Arrest made in Ardmore reported gunshot incident last Thanksgiving and later assaults and robberies in Bryn Mawr and Ardmore
I am constantly in awe of what some of my childhood friends have accomplished. A book arrived today, have started it and I am hooked.
It is called The Last Ring Home.
It is amazing and emotional and so darn well written. This book, written by my friend Minter Dial is simply blowing me away. It is a very personal greatest generation story, the story of his paternal grandfather. Bravo, Minter.
Allow me to quote from the book and documentary’s website:
The Last Ring Home is the story of Lt Minter Dial’s Annapolis Naval Academy ring, that miraculously made its way home 17 years after he was killed as a POW of the Japanese in WWII. The Last Ring Home is a tribute to Lt Dial, the producer’s grandfather, and all members of the Greatest Generation. It is also a journey of self-discovery, having an impact on the filmmaker, his wider family and many other people in its wake. This story, which took over 25 years of research, illustrates the importance of serendipity and the role of good and bad luck in piecing together a personal history of someone who died 70 years ago.The Last Ring Home is to inspire everyone to uncover their own personal history, to keep a foot in their past and the other in the future, and to be thankful for the tremendous present in which we live, thanks to the sacrifices of the those who fought in WWII.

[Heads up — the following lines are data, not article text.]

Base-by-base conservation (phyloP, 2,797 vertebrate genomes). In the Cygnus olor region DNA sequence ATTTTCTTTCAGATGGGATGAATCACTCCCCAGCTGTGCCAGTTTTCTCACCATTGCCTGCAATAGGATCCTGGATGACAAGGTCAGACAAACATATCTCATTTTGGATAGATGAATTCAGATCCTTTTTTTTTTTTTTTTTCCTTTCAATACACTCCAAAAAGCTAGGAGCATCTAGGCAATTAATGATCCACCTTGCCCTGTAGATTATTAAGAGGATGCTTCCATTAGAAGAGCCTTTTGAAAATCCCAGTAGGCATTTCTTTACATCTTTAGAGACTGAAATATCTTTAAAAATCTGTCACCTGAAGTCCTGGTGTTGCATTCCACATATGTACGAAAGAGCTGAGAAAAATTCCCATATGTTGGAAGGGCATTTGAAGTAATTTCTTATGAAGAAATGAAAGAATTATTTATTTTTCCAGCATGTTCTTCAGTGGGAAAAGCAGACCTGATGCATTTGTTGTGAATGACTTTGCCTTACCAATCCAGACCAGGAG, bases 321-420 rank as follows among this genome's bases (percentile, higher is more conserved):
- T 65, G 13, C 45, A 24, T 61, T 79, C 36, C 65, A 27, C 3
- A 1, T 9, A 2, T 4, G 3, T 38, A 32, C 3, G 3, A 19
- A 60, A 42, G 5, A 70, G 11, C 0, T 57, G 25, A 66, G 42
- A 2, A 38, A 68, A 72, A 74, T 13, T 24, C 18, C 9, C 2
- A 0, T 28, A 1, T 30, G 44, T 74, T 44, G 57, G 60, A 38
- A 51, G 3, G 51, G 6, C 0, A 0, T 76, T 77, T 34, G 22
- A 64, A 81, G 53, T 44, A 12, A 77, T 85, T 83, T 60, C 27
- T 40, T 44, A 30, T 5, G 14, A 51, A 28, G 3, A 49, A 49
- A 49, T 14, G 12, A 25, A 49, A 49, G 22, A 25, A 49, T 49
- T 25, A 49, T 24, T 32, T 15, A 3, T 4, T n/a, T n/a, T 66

I can’t wait to see the documentary premiere at the Bryn Mawr Film Institute in November.Minter’s Ring: The Story of One World War II POW When excavators in Inchon, Korea discovered a U.S. naval officer’s ring, they had no knowledge of the pain and suffering associated with its former owner, Minter Dial By Gilbert King smithsonian.com
August 2, 2011
In the spring of 1962, the United States Navy was excavating a site in Inchon, Korea, when the discovery of human remains led officers to believe they had come across the site of a prisoner-of-war camp. More than a decade earlier, during the Korean War, General Douglas MacArthur commanded some 75,000 United Nations ground forces and more than 250 ships into the Battle of Inchon—a surprise assault that led, just two weeks later, to the recapture of Seoul from the North Korean People’s Army. But the 1962 Inchon excavation led to an unexpected find….the vehicle was speeding through the crowded streets of Inchon as the two men visited one pawnshop after another until they found the guilty laborer. The ring was in the process of being smelted. The admiral demanded that it be recovered. It had been partially melted down, but once it cooled and he was able to wipe away the grime, Pressey recognized that it was indeed an Annapolis class ring. Class of 1932. Pressey had been at the U.S. Naval Academy at the same time. His heart began to pound as he tilted the blue stone ring toward the light. Engraved on the inside was a name he knew: Dial.